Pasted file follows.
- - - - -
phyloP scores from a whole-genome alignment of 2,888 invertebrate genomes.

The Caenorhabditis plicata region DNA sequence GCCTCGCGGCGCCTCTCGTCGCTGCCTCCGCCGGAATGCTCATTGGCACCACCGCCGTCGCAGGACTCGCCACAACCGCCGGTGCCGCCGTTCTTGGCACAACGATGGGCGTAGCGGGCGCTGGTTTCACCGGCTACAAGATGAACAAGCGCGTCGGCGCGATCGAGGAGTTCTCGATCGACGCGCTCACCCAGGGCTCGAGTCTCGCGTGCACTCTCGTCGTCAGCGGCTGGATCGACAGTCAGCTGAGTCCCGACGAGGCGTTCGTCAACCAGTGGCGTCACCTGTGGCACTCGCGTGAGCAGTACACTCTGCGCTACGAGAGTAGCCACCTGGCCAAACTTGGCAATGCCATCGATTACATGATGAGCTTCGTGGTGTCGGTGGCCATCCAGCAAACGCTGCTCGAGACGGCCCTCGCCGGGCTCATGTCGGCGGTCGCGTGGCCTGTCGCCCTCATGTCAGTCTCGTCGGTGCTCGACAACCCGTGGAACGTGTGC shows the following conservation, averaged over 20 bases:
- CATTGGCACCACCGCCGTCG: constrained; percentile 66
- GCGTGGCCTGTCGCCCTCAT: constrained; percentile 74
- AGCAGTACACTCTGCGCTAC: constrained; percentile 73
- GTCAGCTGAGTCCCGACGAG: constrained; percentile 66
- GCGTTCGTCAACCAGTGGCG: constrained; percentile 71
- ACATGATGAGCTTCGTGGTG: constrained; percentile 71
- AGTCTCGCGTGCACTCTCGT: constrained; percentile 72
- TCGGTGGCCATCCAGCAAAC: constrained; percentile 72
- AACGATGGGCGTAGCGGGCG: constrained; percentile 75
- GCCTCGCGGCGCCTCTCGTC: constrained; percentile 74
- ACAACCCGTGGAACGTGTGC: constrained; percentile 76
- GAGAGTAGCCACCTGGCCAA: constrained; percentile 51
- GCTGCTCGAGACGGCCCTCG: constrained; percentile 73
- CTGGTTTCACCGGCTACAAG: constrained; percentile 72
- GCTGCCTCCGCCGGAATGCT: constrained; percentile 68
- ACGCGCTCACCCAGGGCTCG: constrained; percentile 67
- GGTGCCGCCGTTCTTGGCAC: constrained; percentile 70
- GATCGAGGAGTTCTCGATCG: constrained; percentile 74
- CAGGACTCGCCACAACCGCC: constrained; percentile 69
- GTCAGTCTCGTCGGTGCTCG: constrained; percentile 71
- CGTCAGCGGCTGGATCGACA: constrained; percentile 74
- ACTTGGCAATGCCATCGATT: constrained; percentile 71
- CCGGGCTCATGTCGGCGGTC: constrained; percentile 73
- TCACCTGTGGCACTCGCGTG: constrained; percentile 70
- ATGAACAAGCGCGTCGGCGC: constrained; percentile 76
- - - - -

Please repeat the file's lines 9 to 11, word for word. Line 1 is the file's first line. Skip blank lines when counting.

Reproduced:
- AGTCTCGCGTGCACTCTCGT: constrained; percentile 72
- TCGGTGGCCATCCAGCAAAC: constrained; percentile 72
- AACGATGGGCGTAGCGGGCG: constrained; percentile 75